Click here to listen to the broadcast of You Tell Me on KTBB AM 600, Friday, June 15, 2012.
Let’s listen to 32 seconds of President Obama at a news conference from the week of June 4. (Listen here.)
PRESIDENT OBAMA: “As I said, we’ve created 4.3 million jobs over the past 27 months – over 800,000 just this year alone. The private sector is doing fine. [EMPHASIS ADDED] Where we’re seeing weaknesses in our economy, ah, have to do with state and local governments, ah, oftentimes, uh, cuts initiated by, ah, you know, governors or mayors not getting the kind of help that they have in the past from the federal government.”
The private sector is not doing fine. No one who is out of work, no one who is worried that his or her job may soon evaporate, no one whose income is stagnant or declining even as prices rise, no owner of a small business at which holding revenues flat is a considered a major victory and no recent graduate looking for a first job needs to be told that the private sector is not doing fine.
Yet when the howls went up after he made such a risible statement, rather than simply say he misspoke, the president tried to spin it, saying that what he meant was that relative to the problems in public sector employment, the private sector is doing fine.
But that’s not true, either. Private sector jobs are still down 4.6 million from 2008 while government jobs are down by just 407,000 and while federal employment has actually increased by 11.4 percent.
Only someone with a faculty lounge worldview could say with a straight face that the problem facing the economy derives from the fact that state and local governments need more money from the federal government in order to hire more government workers.
The real headline in all of this is the fact that Obama truly believes that the key to national prosperity is to expand government at all levels. From the perspective of a man with this belief, the private sector, no matter how beset, is nevertheless “doing fine” not because it actually is doing fine but because the private sector doesn’t matter. It’s like the CEO of The Coca-Cola Company saying that the sales of TaB, (the 1960s diet cola which is still being made), are doing fine because in the scheme of things at Coca-Cola, TaB doesn’t matter.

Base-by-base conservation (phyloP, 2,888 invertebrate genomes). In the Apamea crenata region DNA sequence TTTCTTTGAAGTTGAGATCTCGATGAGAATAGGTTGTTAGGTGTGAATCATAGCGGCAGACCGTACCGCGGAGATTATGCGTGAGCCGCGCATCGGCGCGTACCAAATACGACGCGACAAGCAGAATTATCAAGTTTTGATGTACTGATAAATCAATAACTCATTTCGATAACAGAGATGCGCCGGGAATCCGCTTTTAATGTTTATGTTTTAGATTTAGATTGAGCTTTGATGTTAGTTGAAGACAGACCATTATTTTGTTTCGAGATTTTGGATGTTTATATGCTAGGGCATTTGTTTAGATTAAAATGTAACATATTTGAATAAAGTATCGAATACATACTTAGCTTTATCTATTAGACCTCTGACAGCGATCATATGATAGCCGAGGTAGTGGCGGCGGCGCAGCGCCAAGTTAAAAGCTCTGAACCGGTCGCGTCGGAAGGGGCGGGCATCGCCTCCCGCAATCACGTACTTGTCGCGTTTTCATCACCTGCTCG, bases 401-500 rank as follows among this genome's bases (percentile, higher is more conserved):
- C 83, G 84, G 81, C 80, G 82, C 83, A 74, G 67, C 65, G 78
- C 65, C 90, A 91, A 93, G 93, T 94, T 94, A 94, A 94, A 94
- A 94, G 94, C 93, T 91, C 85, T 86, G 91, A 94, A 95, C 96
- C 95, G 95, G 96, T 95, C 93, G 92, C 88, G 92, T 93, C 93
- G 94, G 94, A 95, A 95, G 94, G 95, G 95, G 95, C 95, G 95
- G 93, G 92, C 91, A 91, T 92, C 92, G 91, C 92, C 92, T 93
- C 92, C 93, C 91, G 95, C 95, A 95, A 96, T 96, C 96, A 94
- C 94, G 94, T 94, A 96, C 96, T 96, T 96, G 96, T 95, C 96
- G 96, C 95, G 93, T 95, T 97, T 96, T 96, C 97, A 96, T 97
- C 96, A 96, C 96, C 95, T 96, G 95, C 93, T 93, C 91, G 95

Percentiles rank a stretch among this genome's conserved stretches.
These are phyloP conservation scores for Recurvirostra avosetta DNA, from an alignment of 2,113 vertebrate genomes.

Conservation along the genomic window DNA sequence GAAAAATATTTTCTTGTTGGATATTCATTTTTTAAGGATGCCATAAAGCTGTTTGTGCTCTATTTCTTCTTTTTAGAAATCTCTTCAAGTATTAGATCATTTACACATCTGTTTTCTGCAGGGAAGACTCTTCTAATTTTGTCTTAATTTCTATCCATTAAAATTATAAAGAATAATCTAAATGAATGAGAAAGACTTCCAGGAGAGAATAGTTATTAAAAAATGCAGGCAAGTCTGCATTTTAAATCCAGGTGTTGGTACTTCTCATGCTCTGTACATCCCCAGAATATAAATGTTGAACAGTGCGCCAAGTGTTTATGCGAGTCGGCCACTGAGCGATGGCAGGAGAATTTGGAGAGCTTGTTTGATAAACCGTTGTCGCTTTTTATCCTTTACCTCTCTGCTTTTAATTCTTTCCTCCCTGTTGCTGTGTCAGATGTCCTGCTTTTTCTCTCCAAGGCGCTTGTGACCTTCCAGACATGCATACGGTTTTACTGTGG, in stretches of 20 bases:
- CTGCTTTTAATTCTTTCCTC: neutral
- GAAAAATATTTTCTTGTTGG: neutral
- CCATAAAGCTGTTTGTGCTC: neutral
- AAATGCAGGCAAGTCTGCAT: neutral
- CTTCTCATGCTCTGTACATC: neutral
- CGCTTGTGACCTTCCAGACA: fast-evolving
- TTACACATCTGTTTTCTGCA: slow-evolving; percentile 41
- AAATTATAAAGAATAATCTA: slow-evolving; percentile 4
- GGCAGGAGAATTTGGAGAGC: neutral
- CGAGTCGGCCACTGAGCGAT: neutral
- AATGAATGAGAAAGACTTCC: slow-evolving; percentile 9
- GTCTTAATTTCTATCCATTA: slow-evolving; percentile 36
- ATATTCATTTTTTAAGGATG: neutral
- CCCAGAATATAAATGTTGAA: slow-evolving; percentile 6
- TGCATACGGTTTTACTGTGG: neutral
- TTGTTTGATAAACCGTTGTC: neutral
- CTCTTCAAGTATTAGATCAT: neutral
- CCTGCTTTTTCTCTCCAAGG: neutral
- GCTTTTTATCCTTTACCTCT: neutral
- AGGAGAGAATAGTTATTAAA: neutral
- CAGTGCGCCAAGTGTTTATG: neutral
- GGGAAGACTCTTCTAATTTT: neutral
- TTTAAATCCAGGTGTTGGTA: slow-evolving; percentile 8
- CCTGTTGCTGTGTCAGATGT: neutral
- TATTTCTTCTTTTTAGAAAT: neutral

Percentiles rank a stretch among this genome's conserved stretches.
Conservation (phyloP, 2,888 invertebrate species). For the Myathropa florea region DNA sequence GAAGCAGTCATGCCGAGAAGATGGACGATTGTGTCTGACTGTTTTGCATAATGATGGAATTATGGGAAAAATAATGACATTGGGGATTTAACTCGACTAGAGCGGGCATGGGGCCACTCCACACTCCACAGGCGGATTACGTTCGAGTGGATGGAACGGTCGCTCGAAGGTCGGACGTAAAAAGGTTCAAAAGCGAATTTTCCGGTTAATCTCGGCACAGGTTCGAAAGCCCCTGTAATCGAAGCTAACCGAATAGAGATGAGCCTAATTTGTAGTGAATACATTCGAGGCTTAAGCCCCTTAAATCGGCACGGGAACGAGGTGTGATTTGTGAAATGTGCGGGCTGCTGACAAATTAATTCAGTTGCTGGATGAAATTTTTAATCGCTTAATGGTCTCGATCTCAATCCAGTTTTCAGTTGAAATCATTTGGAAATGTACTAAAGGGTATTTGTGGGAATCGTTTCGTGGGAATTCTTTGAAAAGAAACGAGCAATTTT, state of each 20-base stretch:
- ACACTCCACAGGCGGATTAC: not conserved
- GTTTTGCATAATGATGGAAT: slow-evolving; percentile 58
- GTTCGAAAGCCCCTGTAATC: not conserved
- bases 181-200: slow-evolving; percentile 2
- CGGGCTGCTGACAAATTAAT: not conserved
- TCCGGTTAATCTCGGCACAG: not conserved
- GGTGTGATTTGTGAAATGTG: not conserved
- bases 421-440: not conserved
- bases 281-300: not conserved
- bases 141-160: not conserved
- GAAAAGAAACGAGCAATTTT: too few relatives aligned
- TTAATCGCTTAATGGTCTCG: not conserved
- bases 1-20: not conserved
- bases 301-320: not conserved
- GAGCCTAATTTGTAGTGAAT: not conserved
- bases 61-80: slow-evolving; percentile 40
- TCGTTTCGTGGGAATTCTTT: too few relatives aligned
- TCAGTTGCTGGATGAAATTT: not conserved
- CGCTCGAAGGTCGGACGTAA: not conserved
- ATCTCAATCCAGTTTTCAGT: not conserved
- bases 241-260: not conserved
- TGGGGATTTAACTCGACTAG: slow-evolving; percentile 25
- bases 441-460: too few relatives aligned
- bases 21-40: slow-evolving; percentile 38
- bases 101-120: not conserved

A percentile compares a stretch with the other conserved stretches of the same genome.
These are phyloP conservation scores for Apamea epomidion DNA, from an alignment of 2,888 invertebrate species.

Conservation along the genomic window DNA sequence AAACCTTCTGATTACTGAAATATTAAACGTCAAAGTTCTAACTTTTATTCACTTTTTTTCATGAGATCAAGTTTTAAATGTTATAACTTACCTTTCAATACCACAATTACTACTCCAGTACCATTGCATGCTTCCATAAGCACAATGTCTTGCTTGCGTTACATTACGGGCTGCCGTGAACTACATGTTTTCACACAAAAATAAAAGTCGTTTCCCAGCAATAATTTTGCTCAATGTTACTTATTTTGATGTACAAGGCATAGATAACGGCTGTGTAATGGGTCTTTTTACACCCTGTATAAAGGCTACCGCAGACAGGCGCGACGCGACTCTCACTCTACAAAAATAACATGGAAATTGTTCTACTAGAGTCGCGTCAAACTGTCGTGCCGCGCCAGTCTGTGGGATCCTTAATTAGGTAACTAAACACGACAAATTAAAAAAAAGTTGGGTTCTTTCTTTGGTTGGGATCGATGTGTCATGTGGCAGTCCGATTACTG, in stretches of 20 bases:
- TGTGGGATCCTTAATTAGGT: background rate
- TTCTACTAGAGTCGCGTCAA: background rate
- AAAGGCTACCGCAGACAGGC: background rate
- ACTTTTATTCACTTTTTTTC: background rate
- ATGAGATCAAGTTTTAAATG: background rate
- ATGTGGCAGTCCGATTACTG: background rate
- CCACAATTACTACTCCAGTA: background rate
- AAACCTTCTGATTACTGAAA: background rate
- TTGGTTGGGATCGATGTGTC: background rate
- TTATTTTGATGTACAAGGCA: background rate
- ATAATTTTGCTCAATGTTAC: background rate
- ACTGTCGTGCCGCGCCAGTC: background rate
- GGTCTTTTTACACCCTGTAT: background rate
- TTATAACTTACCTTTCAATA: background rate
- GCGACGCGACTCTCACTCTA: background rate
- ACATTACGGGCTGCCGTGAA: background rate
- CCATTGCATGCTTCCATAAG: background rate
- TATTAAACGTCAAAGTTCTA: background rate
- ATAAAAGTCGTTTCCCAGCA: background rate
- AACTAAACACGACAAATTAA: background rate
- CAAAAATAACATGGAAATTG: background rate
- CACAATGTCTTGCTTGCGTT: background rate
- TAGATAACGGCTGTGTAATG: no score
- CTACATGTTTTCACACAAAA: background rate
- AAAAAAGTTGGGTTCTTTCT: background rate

Obama believes that the private sector is TaB (not important) and that the public sector is Coca-Cola (supremely important). He truly believes that for there to be prosperity state and local governments must expand even as the federal government expands. The president recognizes that state and local governments almost without exception are bound by balanced budget laws. But since budget deficits of Biblical proportion at the federal level do not phase him in the least, Obama sees the problem as something for the federal government to solve by showering money upon cities, counties and states.
All so that Obama can speak in sonorous tones about hiring more police officers and firefighters while in the real world state and local governments will use any money they get from Washington to avoid laying off bureaucrats.
Obama accuses Mitt Romney and the Republicans of being out of touch with average Americans. Yet he fails to recognize that average Americans consist not of rent-seeking victim groups but rather of entrepreneurs and salesmen and restaurant owners and dry cleaners and shopkeepers and sign makers and construction tradesmen and family farmers. That they all get up every day and keep trying, even after years of little to no reward, is testament to the spirit and character of the American people.
That the President of the United States understands none of this is stark testament to the fact that it is he who is cosmically out of touch.